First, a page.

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1. (in ancient Rome) a unit of foot soldiers, originally 100 strong, later consisting of 60 to 80 men
2. (in ancient Rome) a division of the people for purposes of voting



in ancient Rome, a military and political division of the citizenry. According to classical tradition, the Roman cavalry was divided into centuries in the regal period (eighth-sixth centuries B.C.). The reform by which the century became a general military and electoral unit is attributed to King Servius Tullius (sixth century B.C.). It divided all citizens into five property classifications; each classification supplied a fixed number of centuries and received a corresponding number of votes in the comitia centuriata (Centuriate Assembly). The initial total of 193 centuries was increased to 373 between the First and Second Punic wars. The century retained its importance as a military subdivision under the empire, when it was part of a cohort in a legion.

References in periodicals archive ?
Similarly, during the summer of 1996, a media campaign was launched in Varna against the construction of a Methodist church, a body with a centurylong presence in Bulgaria.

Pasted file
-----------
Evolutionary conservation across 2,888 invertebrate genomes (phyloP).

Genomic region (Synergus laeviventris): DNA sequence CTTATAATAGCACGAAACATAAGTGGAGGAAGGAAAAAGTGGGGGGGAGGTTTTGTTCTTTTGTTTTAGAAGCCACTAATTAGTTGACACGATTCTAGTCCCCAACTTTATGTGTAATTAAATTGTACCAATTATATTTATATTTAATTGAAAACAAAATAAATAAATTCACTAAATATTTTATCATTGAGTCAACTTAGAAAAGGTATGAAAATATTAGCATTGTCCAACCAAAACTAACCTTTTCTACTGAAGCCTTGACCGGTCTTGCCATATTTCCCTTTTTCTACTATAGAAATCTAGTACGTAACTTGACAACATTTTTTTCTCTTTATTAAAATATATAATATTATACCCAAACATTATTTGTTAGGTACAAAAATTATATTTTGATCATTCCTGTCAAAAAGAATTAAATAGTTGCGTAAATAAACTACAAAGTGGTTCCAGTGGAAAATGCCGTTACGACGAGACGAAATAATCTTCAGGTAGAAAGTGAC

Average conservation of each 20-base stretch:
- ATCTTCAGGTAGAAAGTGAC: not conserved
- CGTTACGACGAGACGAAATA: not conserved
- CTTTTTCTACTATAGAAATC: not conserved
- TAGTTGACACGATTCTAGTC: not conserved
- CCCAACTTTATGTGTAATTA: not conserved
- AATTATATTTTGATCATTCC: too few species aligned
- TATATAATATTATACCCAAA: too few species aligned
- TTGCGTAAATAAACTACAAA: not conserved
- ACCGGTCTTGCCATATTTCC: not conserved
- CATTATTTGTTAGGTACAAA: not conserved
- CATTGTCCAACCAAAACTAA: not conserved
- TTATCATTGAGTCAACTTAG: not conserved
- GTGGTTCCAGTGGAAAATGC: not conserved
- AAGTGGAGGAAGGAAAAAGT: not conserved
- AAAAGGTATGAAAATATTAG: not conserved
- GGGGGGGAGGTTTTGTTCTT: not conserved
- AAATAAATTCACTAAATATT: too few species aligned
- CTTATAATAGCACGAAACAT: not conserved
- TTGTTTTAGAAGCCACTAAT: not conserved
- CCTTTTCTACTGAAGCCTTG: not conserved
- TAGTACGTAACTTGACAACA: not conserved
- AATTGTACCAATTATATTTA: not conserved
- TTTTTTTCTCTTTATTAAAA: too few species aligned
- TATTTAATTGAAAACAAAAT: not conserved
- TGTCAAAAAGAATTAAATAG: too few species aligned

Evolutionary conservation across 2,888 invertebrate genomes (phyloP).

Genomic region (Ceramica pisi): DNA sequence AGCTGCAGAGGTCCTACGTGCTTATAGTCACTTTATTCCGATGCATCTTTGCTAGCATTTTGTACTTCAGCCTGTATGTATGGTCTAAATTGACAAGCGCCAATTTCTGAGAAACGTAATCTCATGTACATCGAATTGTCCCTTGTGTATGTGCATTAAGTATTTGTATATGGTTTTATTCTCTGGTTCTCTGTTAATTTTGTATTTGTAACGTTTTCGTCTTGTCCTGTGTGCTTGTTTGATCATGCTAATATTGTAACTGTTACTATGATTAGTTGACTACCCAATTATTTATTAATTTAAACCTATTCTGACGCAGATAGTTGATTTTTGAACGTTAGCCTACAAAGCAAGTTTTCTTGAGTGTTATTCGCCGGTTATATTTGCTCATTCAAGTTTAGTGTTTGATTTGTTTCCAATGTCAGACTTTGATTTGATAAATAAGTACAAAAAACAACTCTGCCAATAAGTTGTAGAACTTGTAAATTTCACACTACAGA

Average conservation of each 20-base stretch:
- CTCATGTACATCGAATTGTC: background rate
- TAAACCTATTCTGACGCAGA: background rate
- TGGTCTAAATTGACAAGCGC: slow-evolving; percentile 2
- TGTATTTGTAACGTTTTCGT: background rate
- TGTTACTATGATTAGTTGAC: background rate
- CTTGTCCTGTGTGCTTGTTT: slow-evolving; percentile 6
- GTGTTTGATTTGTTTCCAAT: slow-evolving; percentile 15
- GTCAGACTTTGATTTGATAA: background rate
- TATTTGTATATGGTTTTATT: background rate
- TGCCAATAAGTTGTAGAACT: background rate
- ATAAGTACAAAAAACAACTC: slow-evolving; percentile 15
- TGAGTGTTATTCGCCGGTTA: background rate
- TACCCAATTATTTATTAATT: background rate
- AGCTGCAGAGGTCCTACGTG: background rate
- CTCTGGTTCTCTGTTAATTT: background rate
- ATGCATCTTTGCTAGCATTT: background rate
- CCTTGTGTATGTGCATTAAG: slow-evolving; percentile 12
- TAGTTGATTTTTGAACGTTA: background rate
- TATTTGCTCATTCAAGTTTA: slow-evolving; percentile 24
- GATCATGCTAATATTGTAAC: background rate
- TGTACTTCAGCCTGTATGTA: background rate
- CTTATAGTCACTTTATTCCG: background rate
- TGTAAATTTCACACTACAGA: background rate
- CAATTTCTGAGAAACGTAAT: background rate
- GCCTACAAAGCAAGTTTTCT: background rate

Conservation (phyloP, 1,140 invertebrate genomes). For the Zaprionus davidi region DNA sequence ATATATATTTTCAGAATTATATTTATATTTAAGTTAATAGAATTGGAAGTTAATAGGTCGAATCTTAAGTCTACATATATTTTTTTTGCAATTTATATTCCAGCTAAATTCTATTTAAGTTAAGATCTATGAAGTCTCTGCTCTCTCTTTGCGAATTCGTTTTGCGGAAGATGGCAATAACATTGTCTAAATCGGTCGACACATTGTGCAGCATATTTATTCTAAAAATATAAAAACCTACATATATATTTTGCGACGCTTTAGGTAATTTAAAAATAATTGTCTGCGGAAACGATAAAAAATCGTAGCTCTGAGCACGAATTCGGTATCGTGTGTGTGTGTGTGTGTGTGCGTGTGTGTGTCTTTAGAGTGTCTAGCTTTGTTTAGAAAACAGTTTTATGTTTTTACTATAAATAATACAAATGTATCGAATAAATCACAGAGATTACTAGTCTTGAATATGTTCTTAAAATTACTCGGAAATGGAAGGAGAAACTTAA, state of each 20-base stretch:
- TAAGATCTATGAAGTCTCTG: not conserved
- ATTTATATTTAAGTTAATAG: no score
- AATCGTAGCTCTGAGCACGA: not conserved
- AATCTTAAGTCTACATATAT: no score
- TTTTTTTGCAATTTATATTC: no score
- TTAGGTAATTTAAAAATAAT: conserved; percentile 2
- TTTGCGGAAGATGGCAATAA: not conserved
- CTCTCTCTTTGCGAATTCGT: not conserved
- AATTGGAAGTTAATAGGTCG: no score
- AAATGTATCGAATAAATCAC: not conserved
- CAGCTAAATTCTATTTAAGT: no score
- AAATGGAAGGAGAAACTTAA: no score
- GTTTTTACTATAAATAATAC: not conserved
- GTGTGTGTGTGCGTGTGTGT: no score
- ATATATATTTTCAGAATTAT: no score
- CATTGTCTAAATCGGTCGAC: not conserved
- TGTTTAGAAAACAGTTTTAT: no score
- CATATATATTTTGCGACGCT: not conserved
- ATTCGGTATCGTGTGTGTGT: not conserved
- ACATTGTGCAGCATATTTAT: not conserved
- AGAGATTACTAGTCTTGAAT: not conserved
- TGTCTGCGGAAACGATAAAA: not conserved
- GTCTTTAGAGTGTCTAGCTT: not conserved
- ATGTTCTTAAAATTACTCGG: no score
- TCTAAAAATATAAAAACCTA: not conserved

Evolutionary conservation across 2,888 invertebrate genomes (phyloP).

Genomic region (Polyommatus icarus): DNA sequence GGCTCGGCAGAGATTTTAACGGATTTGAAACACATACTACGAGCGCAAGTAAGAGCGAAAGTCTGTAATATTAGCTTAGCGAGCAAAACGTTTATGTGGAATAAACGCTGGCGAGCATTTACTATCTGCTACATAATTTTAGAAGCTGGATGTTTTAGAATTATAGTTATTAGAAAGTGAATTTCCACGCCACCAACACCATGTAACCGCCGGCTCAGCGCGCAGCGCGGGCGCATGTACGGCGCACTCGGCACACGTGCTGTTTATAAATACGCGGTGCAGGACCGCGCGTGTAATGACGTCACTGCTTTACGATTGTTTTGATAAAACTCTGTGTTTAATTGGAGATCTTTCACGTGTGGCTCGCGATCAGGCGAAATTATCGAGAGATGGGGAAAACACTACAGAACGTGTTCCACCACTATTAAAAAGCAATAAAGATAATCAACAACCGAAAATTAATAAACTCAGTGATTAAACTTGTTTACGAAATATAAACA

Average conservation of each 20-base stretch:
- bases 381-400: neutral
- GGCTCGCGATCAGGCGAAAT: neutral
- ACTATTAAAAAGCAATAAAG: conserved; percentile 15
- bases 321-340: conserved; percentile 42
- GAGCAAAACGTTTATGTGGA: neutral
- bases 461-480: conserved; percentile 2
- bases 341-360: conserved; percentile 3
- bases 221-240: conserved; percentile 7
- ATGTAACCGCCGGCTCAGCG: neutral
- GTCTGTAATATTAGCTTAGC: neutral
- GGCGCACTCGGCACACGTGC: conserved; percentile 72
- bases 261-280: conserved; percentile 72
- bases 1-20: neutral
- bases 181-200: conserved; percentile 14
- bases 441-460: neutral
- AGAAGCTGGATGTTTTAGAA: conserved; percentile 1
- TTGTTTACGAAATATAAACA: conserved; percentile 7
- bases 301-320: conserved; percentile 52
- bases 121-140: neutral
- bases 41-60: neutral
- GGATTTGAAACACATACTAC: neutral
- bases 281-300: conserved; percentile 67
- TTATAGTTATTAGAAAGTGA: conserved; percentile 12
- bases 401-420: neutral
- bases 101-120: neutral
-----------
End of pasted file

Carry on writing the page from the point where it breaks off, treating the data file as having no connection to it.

But Gerard Colby and Charlotte Dennett argue the case for the existence of a centurylong de facto cooperative arrangement between the Rockefeller empire and the most effective, ambitious and zealous of fundamentalist missionary groups.
Summary: If you want to understand events in Israel and Palestine among these two people who are locked in a centurylong battle, you have to understand the importance of generations.
The two protagonists were superbly played by Alan Humphreys and Neal McWilliams, below, whose character arc from unthinking Gulf War military automaton into a reflective and damaged human was brilliantly executed as his centurylong dead inquisitor forced him to confront the terrible error that saw him confined to purgatory.